JustArts: What drew you to “Hookman”?

Karina Wen: I was researching Asian American playwrights and I found it on Lauren Yee’s website. It’s just so much my sense of humor, and I love that it’s weird and creepy but it’s also about something. I was really passionate about it and I was picturing ways that I could … add to it. I had this really specific vision.

JA: What are some of those ideas that you had?

KW: The scene where Hookman kills Yoonji, we did as a dance number. That was one of the earliest things that I came up with.  Also the music.  The soundtrack was things that I chose that I felt fit the ambiance of the show.  And the scene where Lexi is traveling home … and everyone around her starts moving in a really creepy way — that was another thing I was really proud of.

JA: “Hookman” has a lot of sensitive material. What was that like in the rehearsal space?

KW: It was really interesting. I tried to be really open about the content and [gave] the actors space to say how they felt. The humor, for example. Chloe makes all these racist comments about Korean people. And it’s kind of like, you laugh and then you’re like, “Wait, why am I laughing?”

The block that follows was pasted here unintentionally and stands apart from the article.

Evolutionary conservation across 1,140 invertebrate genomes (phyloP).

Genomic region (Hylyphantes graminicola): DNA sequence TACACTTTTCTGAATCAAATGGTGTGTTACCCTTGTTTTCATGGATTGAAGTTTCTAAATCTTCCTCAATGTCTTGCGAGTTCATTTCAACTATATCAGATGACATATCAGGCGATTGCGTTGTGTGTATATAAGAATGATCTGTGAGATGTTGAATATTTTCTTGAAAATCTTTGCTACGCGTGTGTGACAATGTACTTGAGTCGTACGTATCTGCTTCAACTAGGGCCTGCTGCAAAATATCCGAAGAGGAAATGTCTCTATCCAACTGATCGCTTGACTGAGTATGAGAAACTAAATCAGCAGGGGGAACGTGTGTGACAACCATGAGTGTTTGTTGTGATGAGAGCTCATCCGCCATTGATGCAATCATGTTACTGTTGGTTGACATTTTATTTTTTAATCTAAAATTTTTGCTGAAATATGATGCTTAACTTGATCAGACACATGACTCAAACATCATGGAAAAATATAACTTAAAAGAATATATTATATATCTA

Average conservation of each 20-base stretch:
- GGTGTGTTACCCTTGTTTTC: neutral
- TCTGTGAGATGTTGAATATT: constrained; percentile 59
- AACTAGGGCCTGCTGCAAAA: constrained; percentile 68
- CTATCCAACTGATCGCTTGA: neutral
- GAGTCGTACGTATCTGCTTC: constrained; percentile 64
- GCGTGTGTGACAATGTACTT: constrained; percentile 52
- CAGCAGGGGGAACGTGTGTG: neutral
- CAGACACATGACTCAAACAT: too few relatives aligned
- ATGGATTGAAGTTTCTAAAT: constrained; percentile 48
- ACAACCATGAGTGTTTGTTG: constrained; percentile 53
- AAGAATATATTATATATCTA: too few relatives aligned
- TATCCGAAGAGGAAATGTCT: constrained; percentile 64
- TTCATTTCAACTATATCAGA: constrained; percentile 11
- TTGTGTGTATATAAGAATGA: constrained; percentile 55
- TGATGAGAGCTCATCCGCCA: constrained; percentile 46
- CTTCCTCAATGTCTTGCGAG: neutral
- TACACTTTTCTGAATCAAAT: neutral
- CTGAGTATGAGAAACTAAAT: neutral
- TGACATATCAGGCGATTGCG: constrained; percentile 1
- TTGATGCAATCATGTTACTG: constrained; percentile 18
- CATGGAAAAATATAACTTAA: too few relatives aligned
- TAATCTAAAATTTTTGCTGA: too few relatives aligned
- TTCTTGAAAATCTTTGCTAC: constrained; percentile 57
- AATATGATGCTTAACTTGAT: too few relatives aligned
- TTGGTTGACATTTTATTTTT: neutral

JA: Were you at all worried about how this would be received given the climate on campus right now?

KW: I was definitely concerned, particularly in regards to the content about sexual assault, because that’s very relevant in current events right now. So I wanted to make it really clear … to the audience. We had content warnings and the pre-show announcement and everything. I think theater is a really important medium for thinking about things that are difficult to talk about and I think the fact that it is theatrical and that it can be nonlinear and unrealistic, it is something that can really help us in thinking about these topics.  

JA: What’s your favorite line in the play?

KW: I really like when Jess says, “Maybe she just died, in general.”

—Maya Zanger-Nadis